This is a post by Sophie Smith-Holland. Sophie is a family law barrister at St John’s Chambers, Bristol. She tweets as @SSmithHolland.

In my last post I wrote about a case where the Judge disagreed with all the professionals and refused to approve a care plan of adoption. He carried out his own analysis of the options and decided that it was in the children’s best interests to be placed in long-term foster care instead.

In this post I am going to look at another case where the Judge disagreed with all the professionals. Every case is fact specific but what makes cases like this interesting is seeing what it was that made the Judge’s decision fall on the opposite side of the line to the professionals when the decision is said to be “finely balanced” and “on a knife edge”.

A different feature in this is case is the ages of the children. In the last case I looked at, the children were 3 and 2 years old but, in this case, they were much older. The child referred to as “A” was nearly 15. She had her own solicitor because she strongly disagreed with the Local Authority (LA) and Children’s Guardian. She wanted to remain at home.

In every case, the children’s welfare is the court’s paramount consideration. One part of the checklist of things that the court must consider is each child’s wishes and feelings. In this case, the Judge placed a lot of weight on the children’s, particularly A’s, wishes and feelings.

I am going to explain the background of the case and pick out bits of the judgment that are relevant to the children’s wishes and feelings and then, look at the Judge’s balancing exercise.


The case concerned care proceedings about three children: A, B (10), C (7) and a baby called D. All the children had been living with their mum (M) throughout the proceedings.

The Judge was being asked by the professionals to make final care orders for A, B and C and an interim care order for D. A final order was not being sought for D was because DNA test results were received during the hearing which showed that F was not D’s father. So, there were enquiries to be made in respect of D’s paternal family.

Two months before the final hearing, the LA had been saying that the children could stay with M under interim supervision orders because M’s parenting had been positively assessed. But two things happened in the time after that assessment and before the final hearing which caused them to change their mind: there had been a psychological assessment of M and M underwent a hair strand test in July, and it showed cocaine present over the three months to 9 July.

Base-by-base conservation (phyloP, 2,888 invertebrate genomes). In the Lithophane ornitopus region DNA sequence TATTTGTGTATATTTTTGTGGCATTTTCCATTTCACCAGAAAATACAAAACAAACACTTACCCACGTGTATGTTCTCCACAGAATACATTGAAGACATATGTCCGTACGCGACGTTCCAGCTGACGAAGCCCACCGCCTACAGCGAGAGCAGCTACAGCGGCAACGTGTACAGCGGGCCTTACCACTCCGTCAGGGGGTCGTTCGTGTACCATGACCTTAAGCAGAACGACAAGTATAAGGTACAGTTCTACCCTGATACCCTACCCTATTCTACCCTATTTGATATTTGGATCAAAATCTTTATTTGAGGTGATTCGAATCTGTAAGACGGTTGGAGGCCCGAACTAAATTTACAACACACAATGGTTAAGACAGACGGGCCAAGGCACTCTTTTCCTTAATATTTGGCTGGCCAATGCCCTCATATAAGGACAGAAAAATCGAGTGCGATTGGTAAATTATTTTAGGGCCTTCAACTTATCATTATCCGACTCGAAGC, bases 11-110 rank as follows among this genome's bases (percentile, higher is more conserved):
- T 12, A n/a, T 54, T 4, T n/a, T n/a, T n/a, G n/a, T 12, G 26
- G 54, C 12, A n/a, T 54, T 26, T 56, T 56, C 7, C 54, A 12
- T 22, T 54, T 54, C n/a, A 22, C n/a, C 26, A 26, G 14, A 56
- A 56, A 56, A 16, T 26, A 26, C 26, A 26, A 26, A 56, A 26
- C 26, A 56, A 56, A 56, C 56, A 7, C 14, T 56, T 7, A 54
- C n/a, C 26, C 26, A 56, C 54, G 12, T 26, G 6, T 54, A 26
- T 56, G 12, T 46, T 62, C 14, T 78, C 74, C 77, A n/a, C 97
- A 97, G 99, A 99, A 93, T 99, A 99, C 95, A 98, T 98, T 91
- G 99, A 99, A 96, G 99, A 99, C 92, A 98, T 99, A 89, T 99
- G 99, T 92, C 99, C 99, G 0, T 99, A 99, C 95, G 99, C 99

Because of the change to the LA’s plan, the children’s Aunt P came forward to care for them. The parents asked the Judge not to make any final orders and to adjourn the hearing until the assessment had been completed.

The LA and CG said the risks were too high and that if the Judge was not going to finish the case at the hearing, then he should make interim care orders removing the children from M.

A’s participation in the proceedings

Everyone had to think about how A would be involved in the proceedings. The Judge suggested that he would meet A at the start of the hearing, or she could express her views by way of informal evidence. He said he would be happy to write to A at the end to explain what happened, and he could meet with her again to answer any questions. In the meeting A said:

she was struggling with school because she was worried about this case and what might happen.   She was clear that her mother had made changes, that she felt safe and settled and that she wanted to stay home with her brother and sisters.   She could understand why they might have needed to be removed when her parents were together.   But she could not understand why now when things were so much better.  She was clear she would say if she thought she and her siblings were at risk.  She felt removal would affect her mental health for the worse.

The balancing exercise

As part of his decision making, the Judge had to consider the risk of harm to the children of removal from M versus the risk of harm if they were not removed. The factors he considered which were relevant to the children’s wishes and feelings were: